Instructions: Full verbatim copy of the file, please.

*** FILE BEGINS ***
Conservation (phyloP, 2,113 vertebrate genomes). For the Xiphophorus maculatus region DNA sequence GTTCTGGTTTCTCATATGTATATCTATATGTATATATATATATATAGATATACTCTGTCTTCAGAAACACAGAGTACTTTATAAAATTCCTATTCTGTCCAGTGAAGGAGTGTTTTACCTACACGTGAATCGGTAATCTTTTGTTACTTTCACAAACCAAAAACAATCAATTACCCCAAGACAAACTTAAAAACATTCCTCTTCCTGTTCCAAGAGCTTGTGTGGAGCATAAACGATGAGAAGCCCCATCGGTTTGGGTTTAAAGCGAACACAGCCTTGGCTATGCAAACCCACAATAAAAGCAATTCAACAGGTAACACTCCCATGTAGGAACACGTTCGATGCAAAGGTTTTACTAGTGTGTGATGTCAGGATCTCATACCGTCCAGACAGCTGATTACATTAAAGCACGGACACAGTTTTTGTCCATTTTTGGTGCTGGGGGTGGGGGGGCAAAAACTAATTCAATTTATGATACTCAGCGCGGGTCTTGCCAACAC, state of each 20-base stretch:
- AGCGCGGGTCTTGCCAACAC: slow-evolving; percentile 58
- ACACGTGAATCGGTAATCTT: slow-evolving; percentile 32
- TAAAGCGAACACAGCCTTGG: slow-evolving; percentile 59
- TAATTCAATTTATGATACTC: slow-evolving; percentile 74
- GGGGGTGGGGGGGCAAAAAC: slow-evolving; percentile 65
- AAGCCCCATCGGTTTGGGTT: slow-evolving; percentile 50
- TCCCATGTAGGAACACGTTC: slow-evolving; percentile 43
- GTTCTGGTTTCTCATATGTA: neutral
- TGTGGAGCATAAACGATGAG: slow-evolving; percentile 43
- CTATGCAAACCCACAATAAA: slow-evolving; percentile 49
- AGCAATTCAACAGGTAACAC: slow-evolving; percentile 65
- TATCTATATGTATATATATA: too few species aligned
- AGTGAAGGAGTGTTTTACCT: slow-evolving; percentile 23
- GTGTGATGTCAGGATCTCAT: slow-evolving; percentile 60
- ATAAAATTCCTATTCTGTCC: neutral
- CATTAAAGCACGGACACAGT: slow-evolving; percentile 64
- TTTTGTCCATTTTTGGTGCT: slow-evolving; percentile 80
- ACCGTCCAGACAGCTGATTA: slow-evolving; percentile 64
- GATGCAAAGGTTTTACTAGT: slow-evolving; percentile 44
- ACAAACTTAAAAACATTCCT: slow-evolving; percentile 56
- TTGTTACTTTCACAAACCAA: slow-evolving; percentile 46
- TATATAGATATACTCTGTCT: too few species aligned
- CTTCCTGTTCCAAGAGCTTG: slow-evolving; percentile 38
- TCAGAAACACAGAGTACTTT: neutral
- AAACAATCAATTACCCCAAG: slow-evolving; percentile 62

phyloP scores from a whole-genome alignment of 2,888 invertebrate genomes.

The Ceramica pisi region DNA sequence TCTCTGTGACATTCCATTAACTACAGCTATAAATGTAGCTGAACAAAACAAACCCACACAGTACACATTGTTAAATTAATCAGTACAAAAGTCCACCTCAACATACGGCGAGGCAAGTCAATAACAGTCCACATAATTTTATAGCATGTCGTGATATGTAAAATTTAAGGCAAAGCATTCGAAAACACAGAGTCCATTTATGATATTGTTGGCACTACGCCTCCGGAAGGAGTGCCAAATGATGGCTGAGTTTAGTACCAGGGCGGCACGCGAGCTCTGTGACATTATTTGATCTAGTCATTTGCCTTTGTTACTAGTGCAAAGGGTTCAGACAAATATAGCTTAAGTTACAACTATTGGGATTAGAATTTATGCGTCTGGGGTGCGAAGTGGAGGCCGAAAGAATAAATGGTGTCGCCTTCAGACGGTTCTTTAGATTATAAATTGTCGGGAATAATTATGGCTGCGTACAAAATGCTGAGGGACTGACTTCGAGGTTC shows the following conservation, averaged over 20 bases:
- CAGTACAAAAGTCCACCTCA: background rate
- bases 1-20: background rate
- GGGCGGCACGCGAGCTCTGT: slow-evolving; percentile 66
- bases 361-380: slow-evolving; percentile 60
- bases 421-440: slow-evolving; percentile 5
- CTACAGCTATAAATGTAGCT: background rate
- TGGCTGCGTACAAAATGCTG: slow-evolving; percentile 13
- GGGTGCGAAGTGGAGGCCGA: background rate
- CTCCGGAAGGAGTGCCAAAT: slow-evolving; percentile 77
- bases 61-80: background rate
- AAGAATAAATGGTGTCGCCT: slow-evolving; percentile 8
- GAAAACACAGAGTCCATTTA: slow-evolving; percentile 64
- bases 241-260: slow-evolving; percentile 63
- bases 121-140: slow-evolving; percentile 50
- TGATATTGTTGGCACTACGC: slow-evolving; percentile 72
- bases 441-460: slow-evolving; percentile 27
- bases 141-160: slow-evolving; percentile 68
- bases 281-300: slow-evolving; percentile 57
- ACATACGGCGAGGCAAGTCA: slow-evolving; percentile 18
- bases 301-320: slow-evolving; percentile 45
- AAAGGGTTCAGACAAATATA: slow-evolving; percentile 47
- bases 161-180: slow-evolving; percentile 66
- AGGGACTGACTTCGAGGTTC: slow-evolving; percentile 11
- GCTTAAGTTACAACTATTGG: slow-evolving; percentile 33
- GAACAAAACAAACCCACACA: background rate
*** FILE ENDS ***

Conservation (phyloP, 2,113 vertebrate genomes). For the Xiphophorus maculatus region DNA sequence GTTCTGGTTTCTCATATGTATATCTATATGTATATATATATATATAGATATACTCTGTCTTCAGAAACACAGAGTACTTTATAAAATTCCTATTCTGTCCAGTGAAGGAGTGTTTTACCTACACGTGAATCGGTAATCTTTTGTTACTTTCACAAACCAAAAACAATCAATTACCCCAAGACAAACTTAAAAACATTCCTCTTCCTGTTCCAAGAGCTTGTGTGGAGCATAAACGATGAGAAGCCCCATCGGTTTGGGTTTAAAGCGAACACAGCCTTGGCTATGCAAACCCACAATAAAAGCAATTCAACAGGTAACACTCCCATGTAGGAACACGTTCGATGCAAAGGTTTTACTAGTGTGTGATGTCAGGATCTCATACCGTCCAGACAGCTGATTACATTAAAGCACGGACACAGTTTTTGTCCATTTTTGGTGCTGGGGGTGGGGGGGCAAAAACTAATTCAATTTATGATACTCAGCGCGGGTCTTGCCAACAC, state of each 20-base stretch:
- AGCGCGGGTCTTGCCAACAC: slow-evolving; percentile 58
- ACACGTGAATCGGTAATCTT: slow-evolving; percentile 32
- TAAAGCGAACACAGCCTTGG: slow-evolving; percentile 59
- TAATTCAATTTATGATACTC: slow-evolving; percentile 74
- GGGGGTGGGGGGGCAAAAAC: slow-evolving; percentile 65
- AAGCCCCATCGGTTTGGGTT: slow-evolving; percentile 50
- TCCCATGTAGGAACACGTTC: slow-evolving; percentile 43
- GTTCTGGTTTCTCATATGTA: neutral
- TGTGGAGCATAAACGATGAG: slow-evolving; percentile 43
- CTATGCAAACCCACAATAAA: slow-evolving; percentile 49
- AGCAATTCAACAGGTAACAC: slow-evolving; percentile 65
- TATCTATATGTATATATATA: too few species aligned
- AGTGAAGGAGTGTTTTACCT: slow-evolving; percentile 23
- GTGTGATGTCAGGATCTCAT: slow-evolving; percentile 60
- ATAAAATTCCTATTCTGTCC: neutral
- CATTAAAGCACGGACACAGT: slow-evolving; percentile 64
- TTTTGTCCATTTTTGGTGCT: slow-evolving; percentile 80
- ACCGTCCAGACAGCTGATTA: slow-evolving; percentile 64
- GATGCAAAGGTTTTACTAGT: slow-evolving; percentile 44
- ACAAACTTAAAAACATTCCT: slow-evolving; percentile 56
- TTGTTACTTTCACAAACCAA: slow-evolving; percentile 46
- TATATAGATATACTCTGTCT: too few species aligned
- CTTCCTGTTCCAAGAGCTTG: slow-evolving; percentile 38
- TCAGAAACACAGAGTACTTT: neutral
- AAACAATCAATTACCCCAAG: slow-evolving; percentile 62

phyloP scores from a whole-genome alignment of 2,888 invertebrate genomes.

The Ceramica pisi region DNA sequence TCTCTGTGACATTCCATTAACTACAGCTATAAATGTAGCTGAACAAAACAAACCCACACAGTACACATTGTTAAATTAATCAGTACAAAAGTCCACCTCAACATACGGCGAGGCAAGTCAATAACAGTCCACATAATTTTATAGCATGTCGTGATATGTAAAATTTAAGGCAAAGCATTCGAAAACACAGAGTCCATTTATGATATTGTTGGCACTACGCCTCCGGAAGGAGTGCCAAATGATGGCTGAGTTTAGTACCAGGGCGGCACGCGAGCTCTGTGACATTATTTGATCTAGTCATTTGCCTTTGTTACTAGTGCAAAGGGTTCAGACAAATATAGCTTAAGTTACAACTATTGGGATTAGAATTTATGCGTCTGGGGTGCGAAGTGGAGGCCGAAAGAATAAATGGTGTCGCCTTCAGACGGTTCTTTAGATTATAAATTGTCGGGAATAATTATGGCTGCGTACAAAATGCTGAGGGACTGACTTCGAGGTTC shows the following conservation, averaged over 20 bases:
- CAGTACAAAAGTCCACCTCA: background rate
- bases 1-20: background rate
- GGGCGGCACGCGAGCTCTGT: slow-evolving; percentile 66
- bases 361-380: slow-evolving; percentile 60
- bases 421-440: slow-evolving; percentile 5
- CTACAGCTATAAATGTAGCT: background rate
- TGGCTGCGTACAAAATGCTG: slow-evolving; percentile 13
- GGGTGCGAAGTGGAGGCCGA: background rate
- CTCCGGAAGGAGTGCCAAAT: slow-evolving; percentile 77
- bases 61-80: background rate
- AAGAATAAATGGTGTCGCCT: slow-evolving; percentile 8
- GAAAACACAGAGTCCATTTA: slow-evolving; percentile 64
- bases 241-260: slow-evolving; percentile 63
- bases 121-140: slow-evolving; percentile 50
- TGATATTGTTGGCACTACGC: slow-evolving; percentile 72
- bases 441-460: slow-evolving; percentile 27
- bases 141-160: slow-evolving; percentile 68
- bases 281-300: slow-evolving; percentile 57
- ACATACGGCGAGGCAAGTCA: slow-evolving; percentile 18
- bases 301-320: slow-evolving; percentile 45
- AAAGGGTTCAGACAAATATA: slow-evolving; percentile 47
- bases 161-180: slow-evolving; percentile 66
- AGGGACTGACTTCGAGGTTC: slow-evolving; percentile 11
- GCTTAAGTTACAACTATTGG: slow-evolving; percentile 33
- GAACAAAACAAACCCACACA: background rate